Catch Major Trends with Monthly Charts

06/25/2015 6:00 am EST

Focus: TRADING

Thomas Aspray

, Professional Trader & Analyst

Using reference points from monthly charts, traders can identify more effective stop levels and stay with major trend moves much longer, thus increasing their profits, according to technician Tom Aspray.

In over 30 years of looking at charts of stock and commodity market indices, I have often been struck in hindsight by the lengthy trending periods that are evident in some markets. Over the years, I have sought to improve not only in identifying the market turns, but also improving my ability to catch larger portions of these trends.

From my own experience and the observations of others, there seems to be a familiar pattern. An investor or trader will often catch the start of a good market trend and may capture most of the first major market swing. However, once the market has a significant correction, they will often lose interest or move on to another market. Therefore, they will often miss the next major part of the trend, which is often even larger than the first.

I have had the most success in identifying the major market trends by using monthly charts and technical studies. The monthly on-balance volume (OBV) for gold completed its bottom in 2002 and stayed positive for ten years. The writing of my regular monthly column on the Dow stocks has further reinforced the importance of not only the monthly patterns, but also the monthly price ranges.

In my opinion, a poor entry price causes the most damage to an account and that is why I strongly emphasize calculating the risk on every position. The combination of tight monthly ranges, monthly chart formations, and monthly OBV has helped me to identify some good opportunities.

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Two of these past examples include Microsoft Corp. (MSFT) and The Coca Cola Co. (KO). I have focused only on the monthly bars so that the tight ranges are easier to see.

MSFT traded in about a $4 range for the five months of 2011 with the low of $23.79 coming in August of that year. The stock closed at $25.96 on December 31, 2011, then gapped higher to start off 2012, opening at $26.55. It closed January 2012 at $29.53 and made a high in April 2012 of $32.95.

The Coca Cola Co. (KO) also was locked in a tight range from December 2011 through February 2012. The December 2011 low was $65.88 and the high in January 2012 was $70.71. The range in February was even tighter ($67.42 to $69.98), but KO then surged in March to close near the highs at $74.10. For both MSFT and KO, the initial stops were placed beneath monthly lows.

So, how can monthly charts be used by both investors and traders? One approach I have been examining is to use the prior month’s high or low as a stop level. Long positions would be favored based on bullish signals from the OBV and stops would be based on the prior month’s low.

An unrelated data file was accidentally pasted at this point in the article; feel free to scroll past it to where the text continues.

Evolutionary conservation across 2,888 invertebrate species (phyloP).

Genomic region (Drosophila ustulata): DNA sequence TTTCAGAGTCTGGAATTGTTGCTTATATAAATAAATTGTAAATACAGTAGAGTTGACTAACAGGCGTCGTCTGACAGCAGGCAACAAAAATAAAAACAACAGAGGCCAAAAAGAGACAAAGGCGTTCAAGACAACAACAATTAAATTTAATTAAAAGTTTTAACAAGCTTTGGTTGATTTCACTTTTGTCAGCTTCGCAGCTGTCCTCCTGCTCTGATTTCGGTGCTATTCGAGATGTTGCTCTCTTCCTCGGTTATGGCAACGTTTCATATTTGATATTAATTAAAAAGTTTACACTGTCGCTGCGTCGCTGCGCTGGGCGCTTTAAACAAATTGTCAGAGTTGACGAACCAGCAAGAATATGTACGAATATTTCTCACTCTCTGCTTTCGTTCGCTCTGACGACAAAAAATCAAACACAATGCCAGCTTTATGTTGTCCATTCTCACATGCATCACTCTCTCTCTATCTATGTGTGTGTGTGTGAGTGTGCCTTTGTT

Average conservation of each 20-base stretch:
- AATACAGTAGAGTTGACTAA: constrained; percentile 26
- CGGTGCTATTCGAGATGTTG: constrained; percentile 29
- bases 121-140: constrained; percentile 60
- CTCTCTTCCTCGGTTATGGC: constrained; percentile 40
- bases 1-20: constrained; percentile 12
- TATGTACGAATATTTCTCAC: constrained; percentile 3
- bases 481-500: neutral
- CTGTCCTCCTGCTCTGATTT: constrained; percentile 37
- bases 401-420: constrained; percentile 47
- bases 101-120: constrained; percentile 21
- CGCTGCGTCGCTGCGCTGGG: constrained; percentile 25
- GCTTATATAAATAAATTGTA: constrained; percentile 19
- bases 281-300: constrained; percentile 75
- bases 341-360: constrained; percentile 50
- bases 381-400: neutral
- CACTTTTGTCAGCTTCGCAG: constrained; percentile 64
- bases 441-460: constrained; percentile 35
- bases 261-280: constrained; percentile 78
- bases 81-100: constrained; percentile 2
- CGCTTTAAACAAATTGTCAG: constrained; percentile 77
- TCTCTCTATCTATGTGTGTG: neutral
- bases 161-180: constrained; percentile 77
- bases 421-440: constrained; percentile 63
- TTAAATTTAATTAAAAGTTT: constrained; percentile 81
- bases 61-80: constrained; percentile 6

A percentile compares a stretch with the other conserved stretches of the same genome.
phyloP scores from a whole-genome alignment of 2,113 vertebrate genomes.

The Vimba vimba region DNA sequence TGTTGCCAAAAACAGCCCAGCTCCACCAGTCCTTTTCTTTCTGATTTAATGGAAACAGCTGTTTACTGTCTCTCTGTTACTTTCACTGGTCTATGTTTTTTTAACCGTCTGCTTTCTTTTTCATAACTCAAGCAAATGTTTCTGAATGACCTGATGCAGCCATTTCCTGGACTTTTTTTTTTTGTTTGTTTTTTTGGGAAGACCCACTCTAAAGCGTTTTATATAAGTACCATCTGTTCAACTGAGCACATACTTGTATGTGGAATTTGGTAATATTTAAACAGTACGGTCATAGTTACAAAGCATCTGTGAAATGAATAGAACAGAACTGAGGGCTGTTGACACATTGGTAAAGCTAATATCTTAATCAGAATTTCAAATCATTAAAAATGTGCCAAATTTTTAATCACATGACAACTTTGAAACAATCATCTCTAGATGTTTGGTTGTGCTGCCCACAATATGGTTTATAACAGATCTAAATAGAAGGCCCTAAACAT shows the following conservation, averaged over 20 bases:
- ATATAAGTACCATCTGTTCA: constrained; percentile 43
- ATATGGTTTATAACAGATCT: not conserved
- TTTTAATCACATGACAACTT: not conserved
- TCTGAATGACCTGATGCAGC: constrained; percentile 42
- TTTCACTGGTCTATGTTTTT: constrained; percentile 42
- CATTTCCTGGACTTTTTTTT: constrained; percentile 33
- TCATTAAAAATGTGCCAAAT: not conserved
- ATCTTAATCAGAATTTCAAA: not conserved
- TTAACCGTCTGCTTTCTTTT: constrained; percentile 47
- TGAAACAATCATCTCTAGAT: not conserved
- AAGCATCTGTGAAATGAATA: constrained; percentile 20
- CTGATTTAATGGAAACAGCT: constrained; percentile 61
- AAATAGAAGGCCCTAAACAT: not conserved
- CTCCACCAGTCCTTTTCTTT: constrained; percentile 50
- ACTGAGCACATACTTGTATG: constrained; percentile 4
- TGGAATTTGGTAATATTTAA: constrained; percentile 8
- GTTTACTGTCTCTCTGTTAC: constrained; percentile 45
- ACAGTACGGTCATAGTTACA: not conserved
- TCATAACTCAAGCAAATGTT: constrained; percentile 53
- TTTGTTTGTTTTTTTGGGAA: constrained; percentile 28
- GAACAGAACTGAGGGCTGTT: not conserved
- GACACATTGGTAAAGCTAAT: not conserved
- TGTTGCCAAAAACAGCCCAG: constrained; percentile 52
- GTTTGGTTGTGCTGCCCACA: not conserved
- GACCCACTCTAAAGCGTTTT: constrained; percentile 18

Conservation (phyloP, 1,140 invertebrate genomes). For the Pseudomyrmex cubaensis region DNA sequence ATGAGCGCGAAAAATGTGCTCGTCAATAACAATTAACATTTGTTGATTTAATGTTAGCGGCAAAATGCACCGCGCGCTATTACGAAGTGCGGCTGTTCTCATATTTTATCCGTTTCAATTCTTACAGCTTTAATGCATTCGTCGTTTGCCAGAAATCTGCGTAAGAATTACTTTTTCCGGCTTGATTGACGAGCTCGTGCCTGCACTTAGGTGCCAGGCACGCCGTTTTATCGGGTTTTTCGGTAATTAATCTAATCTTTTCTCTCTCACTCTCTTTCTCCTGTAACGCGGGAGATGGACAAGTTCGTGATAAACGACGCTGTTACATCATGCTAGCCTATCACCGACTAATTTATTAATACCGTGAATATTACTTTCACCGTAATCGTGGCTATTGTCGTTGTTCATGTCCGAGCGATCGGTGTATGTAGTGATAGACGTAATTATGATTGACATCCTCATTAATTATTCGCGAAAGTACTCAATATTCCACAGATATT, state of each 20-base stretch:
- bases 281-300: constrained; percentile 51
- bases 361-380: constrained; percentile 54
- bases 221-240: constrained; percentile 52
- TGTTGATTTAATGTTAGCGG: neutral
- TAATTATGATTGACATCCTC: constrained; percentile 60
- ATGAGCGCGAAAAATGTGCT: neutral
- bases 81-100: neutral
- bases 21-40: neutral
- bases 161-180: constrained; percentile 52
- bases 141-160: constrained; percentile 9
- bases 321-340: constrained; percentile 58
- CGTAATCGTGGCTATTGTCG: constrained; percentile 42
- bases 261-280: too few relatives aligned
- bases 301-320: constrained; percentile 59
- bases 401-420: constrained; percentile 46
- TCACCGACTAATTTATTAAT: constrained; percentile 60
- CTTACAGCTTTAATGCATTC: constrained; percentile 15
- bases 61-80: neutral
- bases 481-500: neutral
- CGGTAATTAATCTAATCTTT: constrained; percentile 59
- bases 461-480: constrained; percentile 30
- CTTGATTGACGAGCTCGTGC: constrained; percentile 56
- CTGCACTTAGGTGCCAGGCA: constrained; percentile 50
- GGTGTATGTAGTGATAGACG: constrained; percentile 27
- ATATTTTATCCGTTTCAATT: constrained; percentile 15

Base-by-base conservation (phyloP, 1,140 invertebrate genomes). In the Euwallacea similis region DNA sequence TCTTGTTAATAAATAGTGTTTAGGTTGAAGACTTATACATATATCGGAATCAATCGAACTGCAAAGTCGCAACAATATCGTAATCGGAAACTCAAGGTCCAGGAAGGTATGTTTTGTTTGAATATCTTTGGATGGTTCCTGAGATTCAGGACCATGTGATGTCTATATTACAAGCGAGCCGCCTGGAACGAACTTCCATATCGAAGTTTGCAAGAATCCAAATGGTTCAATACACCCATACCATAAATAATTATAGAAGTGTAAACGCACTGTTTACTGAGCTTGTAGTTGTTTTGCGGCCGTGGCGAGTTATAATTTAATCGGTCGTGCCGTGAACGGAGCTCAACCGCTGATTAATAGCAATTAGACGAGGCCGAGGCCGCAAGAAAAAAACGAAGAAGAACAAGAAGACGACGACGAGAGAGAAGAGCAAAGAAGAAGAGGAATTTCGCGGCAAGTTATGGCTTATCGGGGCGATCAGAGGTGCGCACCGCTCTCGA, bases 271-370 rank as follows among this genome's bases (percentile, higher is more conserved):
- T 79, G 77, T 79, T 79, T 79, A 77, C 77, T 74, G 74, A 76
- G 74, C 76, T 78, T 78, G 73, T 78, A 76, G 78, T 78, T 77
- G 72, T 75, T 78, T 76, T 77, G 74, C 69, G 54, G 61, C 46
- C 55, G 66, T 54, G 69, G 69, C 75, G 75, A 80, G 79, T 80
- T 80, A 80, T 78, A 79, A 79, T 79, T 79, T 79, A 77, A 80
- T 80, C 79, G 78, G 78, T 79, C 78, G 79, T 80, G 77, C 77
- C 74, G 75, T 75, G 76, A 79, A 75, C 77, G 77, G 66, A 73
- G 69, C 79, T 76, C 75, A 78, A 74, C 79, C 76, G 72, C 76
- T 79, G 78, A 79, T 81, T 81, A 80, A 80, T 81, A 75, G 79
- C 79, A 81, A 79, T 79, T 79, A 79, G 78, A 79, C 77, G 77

NEXT: One of the Stock Market’s Best Trending Periods

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As I have said in the past, I do not recommend using a stop at the actual high or low, but instead suggest using a level that is half of one percentage point, or 0.005%, above or below the monthly range. In these examples, the actual low will be put in parentheses.

One of the stock market’s best trending periods in the past 18 years was from late 1994 through the middle of 1998. This chart of the Spyder Trust (SPY) covers this period.

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In December 1994, SPY formed a doji (a sign of indecision), and in January 1996, SPY closed above the prior month’s high and the OBV turned positive. The ETF closed the month at $46.84 and longs would have been established on the February opening at $46.91.

For the month of February, the stop would have been at $45.23 ($45.45 was January’s low). SPY closed higher in February, and so for March, the stop was at $46.53 ($46.76 was February’s low). For the purposes of this discussion, I will consider the position stopped out, as the low during the first week of March, 1995 was $46.53.

The monthly OBV was positive, so new longs would be established on a move above the prior month’s high. SPY opened April 1995 at $49.83, so new longs should have been established at that time.

SPY did not make a new monthly low until January 1997, when the December 1996 stop at $59.95 ($60.26 was December’s high) was broken when January’s low was $59.33. This would have amounted to a 20% gain in eight months.

In February 1997, the January high of $63.36 was exceeded, and for the next five months, SPY edged higher. In July 1997 (point 3), the June stop at $65.48 was hit (June’s low was $65.81) when SPY had a low that month of $60.06.

Just two months later, in September 1997, new longs would have been established when SPY moved above the prior month’s high of $67. This position would not have been stopped out until March 1997 (point 3) when the stop at $76.73 ($77.12 was March high) would have been hit once SPY dropped as low as $75.25.

The monthly OBV was still confirming the price action and was above its weighted moving average (WMA), so when SPY moved above the April 1997 high at $80.69 in May, it was a signal to go long. The stop should have been at $72.94 (April low was $73.31). This would have been a risk of 9.2%.

This long position was held until October 1997 (point 4) when the September stop at $89.80 ($90.25) was triggered. On this correction, the OBV dropped sharply but did hold above the rising weighted moving average.

Two months later, in December 1997, the November high at $99 was exceeded. This signal was reversed in January 1998 (point 5) when the December stop at $91.90 ($92.37) was hit.

SPY opened February 1998 at $99.91, which was above the January high. On these new longs, a stop at $90.46 (0.005% under the January lows at $90.91) would have been used.

This position would have been held until August 1998, point 6, when SPY dropped below the July stop at $110.75 ($111.31). A new buy signal was generated in October 1998 at $107 (not shown) and was not stopped out until May 1999. SPY closed the year at $123.31.

Over the three-year period, these eight trades would have netted almost 70% of the potential gain if one simply bought on the opening in 1995 and sold on the last day of 1998. There were eight trades and 75% of them were profitable.